Singapore moves forward on benchmark reform
Singaporean regulators have announced a series of measures to push forward the adoption of Sora, the city-state’s new benchmark.
The Monetary Authority of Singapore (MAS) announced a quartet of initiatives on 5 August aimed at boosting the Singapore Overnight Rate Average (Sora), which is administered by the regulator.
The announcement came a week after the Association of Banks in Singapore (ABS), a banking industry group that administers the Singapore Interbank Offered Rate (Sibor), released a report calling for Sora’s adoption in Sibor’s place as Singapore’s main interest rate benchmark within three to four years.
Singapore has also used the Swap Offer Rate (Sor) benchmark, which reflects the exchange rate between Singaporean and US dollars, but in August last year the ABS said it would transition away from using Sor in light of the global transition away from the US dollar Libor rate by end-2021 – identifying Sora as its replacement.
In its new announcement, MAS says it will prescribe Sora as a financial benchmark under Singapore’s Securities and Futures Act (SFA), allowing it to exercise its regulatory and enforcement powers against any market misconduct related to the benchmark. The regulator said the move would safeguard the integrity and robustness of Sora.
It has issued a statement of Sora’s compliance with the International Organisation of Securities Commissions (IOSCO)’s principles for financial benchmarks, which MAS said would generate market confidence in the new benchmark.
The principles statement notes recent changes to the methodology for calculating Sora, which broadened the types of transactions used to calculate the benchmark to include bilateral interbank transactions. Previously only brokered unsecured overnight interbank cash transactions had been eligible.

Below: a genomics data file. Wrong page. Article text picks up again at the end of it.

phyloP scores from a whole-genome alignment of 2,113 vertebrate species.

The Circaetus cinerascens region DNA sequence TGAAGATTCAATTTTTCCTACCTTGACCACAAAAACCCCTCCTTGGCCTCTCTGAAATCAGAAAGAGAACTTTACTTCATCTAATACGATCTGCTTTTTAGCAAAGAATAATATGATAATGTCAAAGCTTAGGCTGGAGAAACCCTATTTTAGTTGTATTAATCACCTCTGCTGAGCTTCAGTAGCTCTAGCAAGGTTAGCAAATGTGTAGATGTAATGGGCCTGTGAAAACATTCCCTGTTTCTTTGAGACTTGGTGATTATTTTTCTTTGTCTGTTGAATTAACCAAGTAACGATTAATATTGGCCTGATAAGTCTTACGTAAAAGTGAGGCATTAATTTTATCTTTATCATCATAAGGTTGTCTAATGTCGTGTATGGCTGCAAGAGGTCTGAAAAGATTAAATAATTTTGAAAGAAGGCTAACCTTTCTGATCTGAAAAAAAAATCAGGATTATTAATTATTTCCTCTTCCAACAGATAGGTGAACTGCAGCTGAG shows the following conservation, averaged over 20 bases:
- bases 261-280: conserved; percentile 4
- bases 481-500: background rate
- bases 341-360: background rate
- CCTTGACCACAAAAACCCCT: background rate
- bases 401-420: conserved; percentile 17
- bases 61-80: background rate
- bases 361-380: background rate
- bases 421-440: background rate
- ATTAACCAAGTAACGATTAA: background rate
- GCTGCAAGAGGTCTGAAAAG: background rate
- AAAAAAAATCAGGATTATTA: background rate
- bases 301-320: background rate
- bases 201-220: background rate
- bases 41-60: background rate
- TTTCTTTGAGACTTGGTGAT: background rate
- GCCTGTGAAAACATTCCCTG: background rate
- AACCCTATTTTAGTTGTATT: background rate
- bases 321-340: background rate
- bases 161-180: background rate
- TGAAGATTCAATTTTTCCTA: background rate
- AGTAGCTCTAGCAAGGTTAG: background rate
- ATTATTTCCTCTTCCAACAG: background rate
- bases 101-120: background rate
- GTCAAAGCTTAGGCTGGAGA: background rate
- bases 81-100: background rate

MAS also said it would begin publishing key Sora-related statistics on a daily basis, including compounded rates for one-month, three-month and six-month tenors, and an index to facilitate calculations of compounded Sora over specific periods.
The regulator will also issue monthly floating rate notes based on the new benchmark, beginning on 21 August, which it said would help Sora’s adoption as a floating rate benchmark, provide a pricing reference for its cash products, and spur hedging activities through the Sora derivatives market.
MAS deputy managing director Jacqueline Loh said the initiatives were “an important milestone in supporting broad-based adoption of Sora in [Singapore dollar] financial markets”.
The regulator said its initiatives would “complement” the ABS report, which the association produced in tandem with the steering committee tasked with guiding the transition away from Sor and with the Singapore Foreign Exchange Market Committee (SFEMC).
In its report, the ABS said discontinuing Sibor would support the deepening of Sora markets and lead to more efficient risk management and more transparent loan market pricing.
It advised against the option of Sor transitioning to Sora and Sibor transitioning to a separate benchmark, saying it would be “beneficial in the long run” for Singapore dollar markets to shift to a Sora-centred rate that would avoid market fragmentation.
It advocated a phased approach, with contracts referencing 12-month Sibor being discontinued by the end of this year, and six-month Sibor being discontinued around the time of Sor’s discontinuance in end-2021. But the more widely used one-month and three-month Sibor should only transition within three or four years, it said.
The ABS’s chair Samuel Tsien said the Sora-centred approach would “better position” Singapore dollar financial markets for the future. He added that the banking industry, led by the steering committee, was “committed to developing Sora-based solutions and products that will meet the needs of all users, and to working with existing Sibor customers to achieve a smooth transition”.
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